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A bar graph depicting world energy consumption is shown. The year is listed on the horizontal axis and energy consumed is listed on the vertical axis. Energy consumption by the world is shown for different years. Energy consumption rises over time. In the year nineteen hundred and ninety it was three hundred seventy three multiplied by ten to the power eighteen joules, and the projection is that it will become eight hundred twelve multiplied by ten to the power eighteen joules by the year twenty thirty five.
Past and projected world energy use (source: Based on data from U.S. Energy Information Administration, 2011)
Solar cell arrays lined up in a field.
Solar cell arrays at a power plant in Steindorf, Germany (credit: Michael Betke, Flickr)

[link] displays the 2006 commercial energy mix by country for some of the prime energy users in the world. While non-renewable sources dominate, some countries get a sizeable percentage of their electricity from renewable resources. For example, about 67% of New Zealand’s electricity demand is met by hydroelectric. Only 10% of the U.S. electricity is generated by renewable resources, primarily hydroelectric. It is difficult to determine total contributions of renewable energy in some countries with a large rural population, so these percentages in this table are left blank.

Energy consumption—selected countries (2006)
Country Consumption, in EJ (10 18 J) Oil Natural Gas Coal Nuclear Hydro Other Renewables Electricity Use per capita (kWh/yr) Energy Use per capita (GJ/yr)
Australia 5.4 34% 17% 44% 0% 3% 1% 10000 260
Brazil 9.6 48% 7% 5% 1% 35% 2% 2000 50
China 63 22% 3% 69% 1% 6% 1500 35
Egypt 2.4 50% 41% 1% 0% 6% 990 32
Germany 16 37% 24% 24% 11% 1% 3% 6400 173
India 15 34% 7% 52% 1% 5% 470 13
Indonesia 4.9 51% 26% 16% 0% 2% 3% 420 22
Japan 24 48% 14% 21% 12% 4% 1% 7100 176
New Zealand 0.44 32% 26% 6% 0% 11% 19% 8500 102
Russia 31 19% 53% 16% 5% 6% 5700 202
U.S. 105 40% 23% 22% 8% 3% 1% 12500 340
World 432 39% 23% 24% 6% 6% 2% 2600 71

Energy and economic well-being

The last two columns in this table examine the energy and electricity use per capita. Economic well-being is dependent upon energy use, and in most countries higher standards of living, as measured by GDP (gross domestic product) per capita, are matched by higher levels of energy consumption per capita. This is borne out in [link] . Increased efficiency of energy use will change this dependency. A global problem is balancing energy resource development against the harmful effects upon the environment in its extraction and use.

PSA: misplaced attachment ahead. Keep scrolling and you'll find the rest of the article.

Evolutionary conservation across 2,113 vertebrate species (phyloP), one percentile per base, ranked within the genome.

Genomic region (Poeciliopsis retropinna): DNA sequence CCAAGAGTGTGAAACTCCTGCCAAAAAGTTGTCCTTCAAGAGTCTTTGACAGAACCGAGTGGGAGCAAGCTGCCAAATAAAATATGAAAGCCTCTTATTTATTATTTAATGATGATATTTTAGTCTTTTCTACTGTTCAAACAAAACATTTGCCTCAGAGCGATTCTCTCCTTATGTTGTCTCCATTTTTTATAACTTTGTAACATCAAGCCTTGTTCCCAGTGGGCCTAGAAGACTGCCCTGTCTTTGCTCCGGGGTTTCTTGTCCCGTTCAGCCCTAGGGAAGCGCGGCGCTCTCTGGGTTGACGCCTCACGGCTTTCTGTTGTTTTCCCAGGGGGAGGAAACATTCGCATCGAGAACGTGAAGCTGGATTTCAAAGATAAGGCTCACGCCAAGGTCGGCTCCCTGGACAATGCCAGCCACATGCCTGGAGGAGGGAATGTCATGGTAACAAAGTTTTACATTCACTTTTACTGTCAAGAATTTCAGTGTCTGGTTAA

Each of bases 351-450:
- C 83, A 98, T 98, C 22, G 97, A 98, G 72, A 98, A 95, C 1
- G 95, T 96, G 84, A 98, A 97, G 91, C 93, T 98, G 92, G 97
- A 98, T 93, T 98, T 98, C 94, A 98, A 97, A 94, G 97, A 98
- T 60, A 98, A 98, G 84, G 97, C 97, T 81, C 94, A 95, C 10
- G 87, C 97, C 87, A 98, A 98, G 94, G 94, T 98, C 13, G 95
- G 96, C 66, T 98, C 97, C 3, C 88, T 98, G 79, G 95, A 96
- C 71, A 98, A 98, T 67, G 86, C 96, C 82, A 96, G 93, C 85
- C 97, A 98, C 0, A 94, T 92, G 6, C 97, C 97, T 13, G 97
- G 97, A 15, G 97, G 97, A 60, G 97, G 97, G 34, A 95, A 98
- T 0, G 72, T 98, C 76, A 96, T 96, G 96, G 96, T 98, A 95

A scatter plot of power consumption per capita versus G D P per capita for various countries. Power consumption in kilowatt per capita is shown along the horizontal axis and G D P per capita is show along the vertical axis.
Power consumption per capita versus GDP per capita for various countries. Note the increase in energy usage with increasing GDP. (2007, credit: Frank van Mierlo, Wikimedia Commons)

Conserving energy

As we finish this chapter on energy and work, it is relevant to draw some distinctions between two sometimes misunderstood terms in the area of energy use. As has been mentioned elsewhere, the “law of the conservation of energy” is a very useful principle in analyzing physical processes. It is a statement that cannot be proven from basic principles, but is a very good bookkeeping device, and no exceptions have ever been found. It states that the total amount of energy in an isolated system will always remain constant. Related to this principle, but remarkably different from it, is the important philosophy of energy conservation. This concept has to do with seeking to decrease the amount of energy used by an individual or group through (1) reduced activities (e.g., turning down thermostats, driving fewer kilometers) and/or (2) increasing conversion efficiencies in the performance of a particular task—such as developing and using more efficient room heaters, cars that have greater miles-per-gallon ratings, energy-efficient compact fluorescent lights, etc.